The U.S. needs a coherent, unified energy policy with respect to vehicle electrification and automation if it wants to keep up with China, write Leonard Hyman and William Tilles. U.S. and European auto manufacturers have equal or greater resources than their Chinese counterparts. But they don’t have the same level of government support – and therefore cannot rely on their domestic markets. Courtesy Oilprice.com.
Recently, William Clay “Bill” Ford Jr., executive chairman of Ford Motor Co., said China was “at the heart” of the electric vehicle and the “mobility” movements. It was an interesting statement from the head of a company once identified as the heart and soul of the U.S.’s industrial Midwest.
Ford is now developing a self driving car with a Chinese partner. And General Motors plans to sell only electric vehicles in China by 2025. China’s SAIC Motor Corporation, with sales of 6.9 million cars and net income of $5 billion, boasts that it “strives to grasp the trend of industrial development and speed up the innovation driven industrial transformation…” Sounds like a plan, a five year plan perhaps, but at least a plan nevertheless.
But if there is any doubt of direction, take a look at Tongji University’s special supplement in Science, one of the world’s most prestigious scientific journals. Tongji, a prestigious government sponsored institution in Shanghai explained its vision for the “new energy vehicle” (NEV). Given what the Tongji authors assume to be “strong support from the Chinese government and large market demand in China”, they estimate five million NEVs cruising China’s roads by 2020.
Tongji’s various departments are engaged in propulsion related research involving: fuel cells, hydrogen energy, batteries, motor systems, lightweight materials, hybrids, intelligent vehicles, automated and connected vehicles and car sharing. The Tongji article gave little attention to the electricity grid. All that electricity for this new industry has to be produced somewhere.
In China, the state controls the power grid. This means that major plant investment, for better or worse, is made with little or no regard for profitability. And the government’s clear intent is for China to be a world leader in electric vehicles. China’s giant internet firms, which depend on government tolerance to stay in business, have already invested in ride sharing and vehicle automation technologies.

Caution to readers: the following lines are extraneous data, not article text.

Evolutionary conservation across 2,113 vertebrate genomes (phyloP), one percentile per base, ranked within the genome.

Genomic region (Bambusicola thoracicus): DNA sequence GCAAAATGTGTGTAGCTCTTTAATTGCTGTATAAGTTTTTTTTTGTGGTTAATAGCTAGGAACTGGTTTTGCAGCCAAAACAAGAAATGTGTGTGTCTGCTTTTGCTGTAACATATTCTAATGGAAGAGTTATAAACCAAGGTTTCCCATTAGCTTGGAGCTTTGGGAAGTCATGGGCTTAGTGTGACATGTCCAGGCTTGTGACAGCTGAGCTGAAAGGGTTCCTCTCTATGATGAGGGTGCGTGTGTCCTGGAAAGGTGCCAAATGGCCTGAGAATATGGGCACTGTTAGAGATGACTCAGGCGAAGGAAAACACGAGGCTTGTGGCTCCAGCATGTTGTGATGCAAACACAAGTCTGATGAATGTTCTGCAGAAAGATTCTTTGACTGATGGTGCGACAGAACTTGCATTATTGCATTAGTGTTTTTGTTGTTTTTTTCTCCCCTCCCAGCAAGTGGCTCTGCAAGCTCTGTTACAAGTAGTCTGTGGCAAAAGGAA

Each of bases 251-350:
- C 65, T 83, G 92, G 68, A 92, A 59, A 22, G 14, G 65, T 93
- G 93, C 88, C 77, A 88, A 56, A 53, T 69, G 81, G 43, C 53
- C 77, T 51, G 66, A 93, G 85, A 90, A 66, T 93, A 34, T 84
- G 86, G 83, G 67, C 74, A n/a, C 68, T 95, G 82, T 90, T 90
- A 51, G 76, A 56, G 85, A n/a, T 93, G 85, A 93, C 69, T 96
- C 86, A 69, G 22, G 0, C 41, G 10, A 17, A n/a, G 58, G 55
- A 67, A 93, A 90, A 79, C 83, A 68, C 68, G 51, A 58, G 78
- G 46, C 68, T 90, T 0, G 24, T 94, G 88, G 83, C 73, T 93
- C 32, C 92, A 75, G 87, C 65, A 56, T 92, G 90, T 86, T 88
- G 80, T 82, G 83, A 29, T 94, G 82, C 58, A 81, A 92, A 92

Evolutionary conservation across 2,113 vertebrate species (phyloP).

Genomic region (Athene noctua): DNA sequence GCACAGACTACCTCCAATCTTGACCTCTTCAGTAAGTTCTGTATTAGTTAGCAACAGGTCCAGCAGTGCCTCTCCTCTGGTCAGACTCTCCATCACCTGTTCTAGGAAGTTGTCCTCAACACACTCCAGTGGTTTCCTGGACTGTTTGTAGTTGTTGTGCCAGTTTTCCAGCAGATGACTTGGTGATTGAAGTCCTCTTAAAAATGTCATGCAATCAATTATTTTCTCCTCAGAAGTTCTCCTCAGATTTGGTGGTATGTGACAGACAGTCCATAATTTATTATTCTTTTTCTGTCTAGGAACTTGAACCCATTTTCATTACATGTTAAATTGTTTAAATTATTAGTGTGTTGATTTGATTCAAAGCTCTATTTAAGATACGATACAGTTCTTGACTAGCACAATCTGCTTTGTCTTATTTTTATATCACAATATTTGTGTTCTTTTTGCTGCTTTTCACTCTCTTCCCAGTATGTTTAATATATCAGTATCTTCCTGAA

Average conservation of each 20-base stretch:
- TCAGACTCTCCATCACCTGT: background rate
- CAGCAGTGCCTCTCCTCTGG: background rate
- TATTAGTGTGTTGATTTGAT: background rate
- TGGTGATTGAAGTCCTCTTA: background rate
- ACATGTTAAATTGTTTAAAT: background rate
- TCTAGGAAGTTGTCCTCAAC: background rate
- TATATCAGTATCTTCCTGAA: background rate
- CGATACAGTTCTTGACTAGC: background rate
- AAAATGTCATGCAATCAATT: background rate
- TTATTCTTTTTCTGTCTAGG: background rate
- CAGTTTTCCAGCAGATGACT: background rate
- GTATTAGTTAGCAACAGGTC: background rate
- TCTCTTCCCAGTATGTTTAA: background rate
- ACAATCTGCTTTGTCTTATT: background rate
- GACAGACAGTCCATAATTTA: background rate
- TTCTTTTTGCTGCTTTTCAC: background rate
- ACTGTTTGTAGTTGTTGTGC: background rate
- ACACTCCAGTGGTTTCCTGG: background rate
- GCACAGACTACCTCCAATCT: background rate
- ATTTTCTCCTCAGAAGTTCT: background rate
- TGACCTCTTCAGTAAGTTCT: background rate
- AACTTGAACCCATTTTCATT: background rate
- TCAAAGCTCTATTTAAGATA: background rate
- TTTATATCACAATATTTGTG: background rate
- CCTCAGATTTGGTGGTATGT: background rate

U.S. and European auto manufacturers and internet giants probably have equal or greater resources than their Chinese counterparts. But we cannot assume they have the same level of government support which provides at a minimum a domestic market. Furthermore, the electricity industry in the U.S. for example consists of a multitude of public and privately-owned utilities often regulated differently from state to state and operating within three huge, transmission-interconnected areas.
The likelihood that an industry as structurally fragmented as ours can agree on uniform nationwide strategies to enable electric vehicles without government prodding or coercion is slim. Some say that we don’t need a strategy.
More ambitiously, others have even argued for the coming irrelevance of the electric utility industry. In this view of the future, owners of electric vehicles will no longer require a grid connection. Their electricity will be provided by a combination of solar panels, windmills and batteries. While certainly possible, this still seems a bit farfetched. The USA and China have substantial electric generating capacity and the transmis-sion system already in place to bring economic renewable energy produced on a large scale to the consumer. The grid is already there. Will they just ignore it?
This brings us to the matter of industrial policy. China’s industrial policy is clearly dedicated to developing a robust domestic market for electric vehicles. If the government insists on construction of the infrastructure, Chinese NEV manufacturers will flourish in their home market. They have the opportunity to develop the scale and to be a dominant player in the worldwide electric vehicle market.
In the U.S., on the other hand, buyers of electric vehicles may have to purchase and install their own charging stations if commonly used stations are not nearby. Rules, rates and regulations often vary by state. That absence of uniformity at least in the near term discourages early adoption of the American EV products. Failing to obtain market share early could doom some Western manufacturers.
Over a century ago, the United Kingdom’s laissez faire politicians decided to abdicate their role with respect to industrial development. They permitted local governments and fledgling markets to decide the direction of the nation’s energy infrastructure development. This lackadaisical attitude toward the nation’s industrial policy greatly hampered the UK vis-à-vis other European nations. The UK’s policy is a case study in ignoring reality locally while all the competitors had come to grips with reality.
What do we need? A coherent, unified energy policy with respect to vehicle electrification and automation. And we need it soon. What we don’t need is more support for aging, politically-influenced industries—even if it’s under the guise of improving reliability.